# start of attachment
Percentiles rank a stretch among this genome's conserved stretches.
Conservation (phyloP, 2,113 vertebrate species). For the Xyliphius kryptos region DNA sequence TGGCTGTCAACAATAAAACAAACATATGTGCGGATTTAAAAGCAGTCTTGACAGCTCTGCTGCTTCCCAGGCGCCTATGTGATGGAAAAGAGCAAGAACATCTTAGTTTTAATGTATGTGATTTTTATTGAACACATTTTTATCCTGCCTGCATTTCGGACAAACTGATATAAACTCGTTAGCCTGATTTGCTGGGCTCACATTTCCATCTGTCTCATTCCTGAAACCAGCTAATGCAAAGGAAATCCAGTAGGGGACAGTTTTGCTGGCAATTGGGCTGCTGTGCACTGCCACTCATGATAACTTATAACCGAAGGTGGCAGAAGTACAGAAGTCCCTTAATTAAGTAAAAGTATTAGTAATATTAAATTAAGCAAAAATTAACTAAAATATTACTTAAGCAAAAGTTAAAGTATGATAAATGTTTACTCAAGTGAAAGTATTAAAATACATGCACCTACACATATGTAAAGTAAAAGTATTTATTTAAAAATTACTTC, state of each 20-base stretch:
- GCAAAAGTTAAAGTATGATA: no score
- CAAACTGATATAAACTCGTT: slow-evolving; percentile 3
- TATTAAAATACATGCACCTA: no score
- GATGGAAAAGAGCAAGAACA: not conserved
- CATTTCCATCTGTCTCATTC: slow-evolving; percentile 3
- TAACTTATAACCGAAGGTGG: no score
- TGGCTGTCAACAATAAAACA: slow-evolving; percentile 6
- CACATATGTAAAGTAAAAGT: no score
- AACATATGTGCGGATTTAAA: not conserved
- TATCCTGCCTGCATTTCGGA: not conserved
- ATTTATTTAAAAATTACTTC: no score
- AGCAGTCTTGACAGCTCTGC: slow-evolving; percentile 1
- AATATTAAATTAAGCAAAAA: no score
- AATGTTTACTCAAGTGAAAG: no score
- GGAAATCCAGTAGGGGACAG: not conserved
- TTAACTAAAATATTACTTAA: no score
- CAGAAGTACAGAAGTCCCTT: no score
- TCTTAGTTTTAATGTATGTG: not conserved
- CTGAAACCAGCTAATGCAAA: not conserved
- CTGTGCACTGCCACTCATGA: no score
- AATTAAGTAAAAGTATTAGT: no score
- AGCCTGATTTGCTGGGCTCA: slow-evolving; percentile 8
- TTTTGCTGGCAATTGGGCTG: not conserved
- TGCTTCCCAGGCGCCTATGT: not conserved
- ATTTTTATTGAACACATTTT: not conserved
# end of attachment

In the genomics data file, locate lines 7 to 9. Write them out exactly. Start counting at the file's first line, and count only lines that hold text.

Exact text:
- CATTTCCATCTGTCTCATTC: slow-evolving; percentile 3
- TAACTTATAACCGAAGGTGG: no score
- TGGCTGTCAACAATAAAACA: slow-evolving; percentile 6